On their colonisation campaigns in the Mediterranean, the Greeks brought their grapevines and wine culture to Sicily, southern Italy (known as Oinotria ), southern France and the Black Sea. Many methods were adopted by the Celts and Romans. The Roman poet Virgil described the diversity of grape varieties: "It would be easier to count the grains of sand in Greece than the different grape varieties." The famous harbour town of Monemvasia on the Peloponnese peninsula was used extensively in the late Middle Ages under the rule of Venice as a transshipment point for sweet wines from the Aegean, which were shipped from here to many European countries. The Ottomans ruled the country from the 15th to the mid-19th century, during which time wine lost its importance due to the Muslim ban on alcohol, and was only continued on a relatively small scale on most of the islands. Therefore, some knowledge was preserved.

Modern times

It was not until some time after independence was gained in 1830 and the Turkish influence was pushed back that people in Greece once again began to professionally engage in viticulture as an economic factor and reactivated numerous vineyards at great expense. Among the pioneers were some Germans, such as Gustav Clauss, who founded the huge Achaia Clauss winery in 1861, which still exists today. By the end of the 19th century, the vineyard area had doubled, but when phylloxera finally reached Greece in 1898, much of it was destroyed. Reconstruction was relatively slow because the demand for Greek wine had also fallen sharply in the meantime. Greek viticulture did not experience a renaissance until the end of the military dictatorship in 1974 and Greece's accession to the European Union in 1981.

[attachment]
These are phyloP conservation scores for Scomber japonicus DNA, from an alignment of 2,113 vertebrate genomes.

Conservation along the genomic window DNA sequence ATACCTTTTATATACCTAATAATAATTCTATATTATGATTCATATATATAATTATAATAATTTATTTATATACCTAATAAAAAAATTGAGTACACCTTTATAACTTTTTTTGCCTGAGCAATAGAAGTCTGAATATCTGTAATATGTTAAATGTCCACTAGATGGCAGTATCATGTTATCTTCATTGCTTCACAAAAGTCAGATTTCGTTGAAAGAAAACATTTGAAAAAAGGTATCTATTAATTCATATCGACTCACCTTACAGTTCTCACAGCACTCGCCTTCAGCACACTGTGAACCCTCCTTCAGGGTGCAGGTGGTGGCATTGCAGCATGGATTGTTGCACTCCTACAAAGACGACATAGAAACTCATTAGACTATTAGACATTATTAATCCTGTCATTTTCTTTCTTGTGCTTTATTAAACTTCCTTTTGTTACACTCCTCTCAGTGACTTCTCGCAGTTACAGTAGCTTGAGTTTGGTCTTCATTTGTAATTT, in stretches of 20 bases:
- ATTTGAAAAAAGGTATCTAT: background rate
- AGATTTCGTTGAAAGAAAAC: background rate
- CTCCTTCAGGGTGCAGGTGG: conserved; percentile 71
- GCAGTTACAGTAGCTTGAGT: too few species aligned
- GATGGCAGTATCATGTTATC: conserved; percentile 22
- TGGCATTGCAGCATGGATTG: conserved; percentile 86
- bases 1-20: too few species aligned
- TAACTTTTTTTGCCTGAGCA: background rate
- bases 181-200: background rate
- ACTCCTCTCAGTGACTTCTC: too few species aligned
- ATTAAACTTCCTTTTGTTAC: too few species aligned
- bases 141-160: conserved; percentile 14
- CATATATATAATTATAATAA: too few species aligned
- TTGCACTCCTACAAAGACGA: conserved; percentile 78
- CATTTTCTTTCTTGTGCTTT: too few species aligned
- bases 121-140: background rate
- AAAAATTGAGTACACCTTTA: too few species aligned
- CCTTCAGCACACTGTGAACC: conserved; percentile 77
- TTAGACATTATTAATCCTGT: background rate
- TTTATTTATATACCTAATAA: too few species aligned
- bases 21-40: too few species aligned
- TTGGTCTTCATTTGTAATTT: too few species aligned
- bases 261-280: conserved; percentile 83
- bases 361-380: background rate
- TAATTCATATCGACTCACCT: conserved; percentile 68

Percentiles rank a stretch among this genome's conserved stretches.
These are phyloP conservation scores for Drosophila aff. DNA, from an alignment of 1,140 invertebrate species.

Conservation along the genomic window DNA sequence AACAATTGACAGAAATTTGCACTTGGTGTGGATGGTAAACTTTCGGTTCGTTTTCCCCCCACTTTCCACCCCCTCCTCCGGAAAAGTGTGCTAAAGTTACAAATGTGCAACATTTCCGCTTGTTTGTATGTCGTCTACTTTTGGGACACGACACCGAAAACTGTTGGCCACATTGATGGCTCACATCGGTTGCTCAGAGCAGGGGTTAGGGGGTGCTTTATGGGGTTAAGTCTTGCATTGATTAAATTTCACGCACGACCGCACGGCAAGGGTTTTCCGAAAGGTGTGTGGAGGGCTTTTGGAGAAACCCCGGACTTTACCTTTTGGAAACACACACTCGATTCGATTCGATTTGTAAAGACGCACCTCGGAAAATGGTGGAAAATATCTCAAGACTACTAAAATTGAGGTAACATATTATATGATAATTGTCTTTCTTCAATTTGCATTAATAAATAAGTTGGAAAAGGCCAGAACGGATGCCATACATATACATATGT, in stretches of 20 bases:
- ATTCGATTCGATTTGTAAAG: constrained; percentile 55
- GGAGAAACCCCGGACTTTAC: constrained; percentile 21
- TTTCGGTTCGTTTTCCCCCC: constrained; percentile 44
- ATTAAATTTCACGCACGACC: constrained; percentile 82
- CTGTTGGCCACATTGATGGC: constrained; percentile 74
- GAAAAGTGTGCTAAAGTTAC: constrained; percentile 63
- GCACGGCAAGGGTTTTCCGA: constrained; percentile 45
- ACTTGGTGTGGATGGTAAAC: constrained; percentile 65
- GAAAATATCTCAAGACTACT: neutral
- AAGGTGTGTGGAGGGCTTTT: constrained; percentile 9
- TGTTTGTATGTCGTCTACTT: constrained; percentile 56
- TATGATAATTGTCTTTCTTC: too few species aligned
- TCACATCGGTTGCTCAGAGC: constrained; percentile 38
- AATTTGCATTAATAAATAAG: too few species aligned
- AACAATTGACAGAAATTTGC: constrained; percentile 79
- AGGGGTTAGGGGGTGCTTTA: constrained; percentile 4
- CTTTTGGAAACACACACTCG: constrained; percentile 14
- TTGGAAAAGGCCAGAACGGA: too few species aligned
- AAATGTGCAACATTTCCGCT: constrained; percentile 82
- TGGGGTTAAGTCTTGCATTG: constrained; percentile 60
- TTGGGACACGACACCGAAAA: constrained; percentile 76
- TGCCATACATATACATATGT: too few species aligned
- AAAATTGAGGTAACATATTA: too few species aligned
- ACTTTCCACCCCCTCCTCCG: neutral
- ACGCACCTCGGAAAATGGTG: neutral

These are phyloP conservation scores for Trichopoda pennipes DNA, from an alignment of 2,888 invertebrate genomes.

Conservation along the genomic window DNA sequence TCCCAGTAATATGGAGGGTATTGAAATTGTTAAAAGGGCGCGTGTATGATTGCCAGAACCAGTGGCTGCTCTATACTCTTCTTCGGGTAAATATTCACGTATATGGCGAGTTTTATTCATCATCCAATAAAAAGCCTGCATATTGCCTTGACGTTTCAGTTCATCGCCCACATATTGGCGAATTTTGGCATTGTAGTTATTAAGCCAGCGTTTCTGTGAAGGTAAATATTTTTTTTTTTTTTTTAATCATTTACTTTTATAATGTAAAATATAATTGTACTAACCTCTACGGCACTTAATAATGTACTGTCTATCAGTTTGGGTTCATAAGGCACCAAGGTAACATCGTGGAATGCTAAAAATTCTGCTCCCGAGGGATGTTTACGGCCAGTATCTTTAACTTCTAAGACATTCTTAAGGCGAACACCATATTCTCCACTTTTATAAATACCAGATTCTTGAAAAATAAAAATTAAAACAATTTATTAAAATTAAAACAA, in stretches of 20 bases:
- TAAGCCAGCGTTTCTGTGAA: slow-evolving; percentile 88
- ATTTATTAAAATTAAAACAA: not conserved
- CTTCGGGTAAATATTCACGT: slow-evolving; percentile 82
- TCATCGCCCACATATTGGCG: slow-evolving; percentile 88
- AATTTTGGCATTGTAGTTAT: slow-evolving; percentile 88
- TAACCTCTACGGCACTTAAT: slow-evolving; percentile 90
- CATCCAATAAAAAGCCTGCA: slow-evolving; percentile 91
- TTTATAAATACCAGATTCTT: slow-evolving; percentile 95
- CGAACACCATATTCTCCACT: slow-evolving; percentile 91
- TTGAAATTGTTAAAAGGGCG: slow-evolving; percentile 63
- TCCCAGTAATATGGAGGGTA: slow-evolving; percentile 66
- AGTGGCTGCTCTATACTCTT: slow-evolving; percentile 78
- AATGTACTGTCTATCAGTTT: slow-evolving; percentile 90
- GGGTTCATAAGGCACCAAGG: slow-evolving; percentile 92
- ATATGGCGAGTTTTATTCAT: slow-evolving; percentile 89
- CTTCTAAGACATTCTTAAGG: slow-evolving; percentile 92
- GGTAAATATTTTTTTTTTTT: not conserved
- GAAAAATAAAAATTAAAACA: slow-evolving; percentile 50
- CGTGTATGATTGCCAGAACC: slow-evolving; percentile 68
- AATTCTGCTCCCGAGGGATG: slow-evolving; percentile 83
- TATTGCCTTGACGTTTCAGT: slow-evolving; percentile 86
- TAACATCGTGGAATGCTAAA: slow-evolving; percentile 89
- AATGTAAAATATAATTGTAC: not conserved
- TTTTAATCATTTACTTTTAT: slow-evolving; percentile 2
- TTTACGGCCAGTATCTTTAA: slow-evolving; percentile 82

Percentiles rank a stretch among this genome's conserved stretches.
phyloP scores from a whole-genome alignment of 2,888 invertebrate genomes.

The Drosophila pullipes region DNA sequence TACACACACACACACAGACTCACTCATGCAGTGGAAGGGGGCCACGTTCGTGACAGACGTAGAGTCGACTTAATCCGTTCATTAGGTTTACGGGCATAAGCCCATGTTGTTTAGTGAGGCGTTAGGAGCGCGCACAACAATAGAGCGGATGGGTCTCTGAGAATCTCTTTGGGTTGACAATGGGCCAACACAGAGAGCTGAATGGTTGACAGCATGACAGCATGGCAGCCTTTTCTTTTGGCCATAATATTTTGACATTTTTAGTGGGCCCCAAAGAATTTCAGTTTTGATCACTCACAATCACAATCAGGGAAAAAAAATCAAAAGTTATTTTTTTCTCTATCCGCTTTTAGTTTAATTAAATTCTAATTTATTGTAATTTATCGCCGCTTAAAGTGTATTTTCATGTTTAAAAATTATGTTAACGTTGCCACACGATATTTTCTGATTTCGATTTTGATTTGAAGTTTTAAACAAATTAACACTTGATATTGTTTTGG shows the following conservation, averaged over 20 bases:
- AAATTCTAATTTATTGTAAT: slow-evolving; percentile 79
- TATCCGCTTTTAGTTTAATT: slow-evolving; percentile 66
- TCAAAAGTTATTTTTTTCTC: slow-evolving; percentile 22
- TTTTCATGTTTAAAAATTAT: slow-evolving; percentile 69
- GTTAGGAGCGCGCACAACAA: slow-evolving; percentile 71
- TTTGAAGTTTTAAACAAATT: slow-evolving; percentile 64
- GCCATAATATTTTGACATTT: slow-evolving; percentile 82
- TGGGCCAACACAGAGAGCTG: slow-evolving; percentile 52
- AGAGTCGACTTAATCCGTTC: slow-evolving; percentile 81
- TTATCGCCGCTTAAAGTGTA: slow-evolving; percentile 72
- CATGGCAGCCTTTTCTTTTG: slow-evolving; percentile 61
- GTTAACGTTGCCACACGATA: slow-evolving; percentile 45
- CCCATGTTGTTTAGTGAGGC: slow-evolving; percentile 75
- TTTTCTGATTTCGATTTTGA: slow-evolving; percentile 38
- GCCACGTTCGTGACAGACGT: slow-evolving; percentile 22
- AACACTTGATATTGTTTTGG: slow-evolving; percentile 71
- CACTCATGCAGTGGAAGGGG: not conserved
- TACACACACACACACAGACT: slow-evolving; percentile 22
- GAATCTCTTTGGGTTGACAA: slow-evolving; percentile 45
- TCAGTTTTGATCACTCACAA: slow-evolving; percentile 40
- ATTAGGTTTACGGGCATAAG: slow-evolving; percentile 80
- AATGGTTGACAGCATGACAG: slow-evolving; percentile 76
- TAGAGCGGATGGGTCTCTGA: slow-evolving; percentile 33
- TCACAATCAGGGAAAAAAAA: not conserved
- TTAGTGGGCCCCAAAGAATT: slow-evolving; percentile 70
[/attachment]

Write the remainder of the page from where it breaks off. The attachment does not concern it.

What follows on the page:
Climate & Soil

Despite its strongly maritime character, Greece has a very high proportion of mountainous terrain. The soils of limestone, granite and volcanic rock and the prevailing Mediterranean climate with short, mild, humid winters and hot, dry summers have a favourable effect on viticulture. The often dry autumns usually produce fully ripe grapes with relatively low acidity. Most of the wine-growing areas are located near the coast with moderating sea breezes. In order to give the wines more structure, vineyards are deliberately planted at high altitudes. The extended vegetation cycle allows the vines to build up more extract and achieve higher acidity levels. Another effective method of slowing down the ripening process is the deliberate planting of vineyards on north-facing slopes.

Regions & growing areas